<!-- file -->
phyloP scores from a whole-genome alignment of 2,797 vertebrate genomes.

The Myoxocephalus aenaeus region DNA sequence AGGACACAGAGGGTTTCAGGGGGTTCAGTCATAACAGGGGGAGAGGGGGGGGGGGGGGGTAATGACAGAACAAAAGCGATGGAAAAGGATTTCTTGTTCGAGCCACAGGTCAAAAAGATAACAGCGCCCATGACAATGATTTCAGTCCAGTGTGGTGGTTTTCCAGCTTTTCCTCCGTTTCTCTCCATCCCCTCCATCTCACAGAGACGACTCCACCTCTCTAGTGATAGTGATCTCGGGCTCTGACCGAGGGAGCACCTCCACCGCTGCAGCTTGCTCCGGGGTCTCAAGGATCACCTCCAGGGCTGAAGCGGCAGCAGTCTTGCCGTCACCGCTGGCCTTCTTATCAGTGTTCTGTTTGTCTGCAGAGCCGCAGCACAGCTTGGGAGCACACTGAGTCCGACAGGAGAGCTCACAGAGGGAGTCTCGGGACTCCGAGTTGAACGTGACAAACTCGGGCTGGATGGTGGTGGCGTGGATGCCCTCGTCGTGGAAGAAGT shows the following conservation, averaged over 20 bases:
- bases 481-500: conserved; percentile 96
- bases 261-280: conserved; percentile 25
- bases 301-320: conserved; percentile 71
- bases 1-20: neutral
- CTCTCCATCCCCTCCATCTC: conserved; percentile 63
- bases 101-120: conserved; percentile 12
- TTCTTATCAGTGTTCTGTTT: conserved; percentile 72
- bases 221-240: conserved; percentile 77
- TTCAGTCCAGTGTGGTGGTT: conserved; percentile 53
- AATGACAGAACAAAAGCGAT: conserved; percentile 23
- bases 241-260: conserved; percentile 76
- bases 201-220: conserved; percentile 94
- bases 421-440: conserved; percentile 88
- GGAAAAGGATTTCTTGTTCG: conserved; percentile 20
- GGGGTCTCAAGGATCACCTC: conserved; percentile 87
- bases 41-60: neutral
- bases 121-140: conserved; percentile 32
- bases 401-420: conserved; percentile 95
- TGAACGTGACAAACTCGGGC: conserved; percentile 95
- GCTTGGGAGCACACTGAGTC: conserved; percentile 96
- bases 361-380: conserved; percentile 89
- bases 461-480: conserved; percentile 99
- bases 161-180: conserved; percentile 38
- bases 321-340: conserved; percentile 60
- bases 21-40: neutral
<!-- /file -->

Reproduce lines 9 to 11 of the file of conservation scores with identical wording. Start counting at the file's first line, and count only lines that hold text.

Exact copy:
- TTCTTATCAGTGTTCTGTTT: conserved; percentile 72
- bases 221-240: conserved; percentile 77
- TTCAGTCCAGTGTGGTGGTT: conserved; percentile 53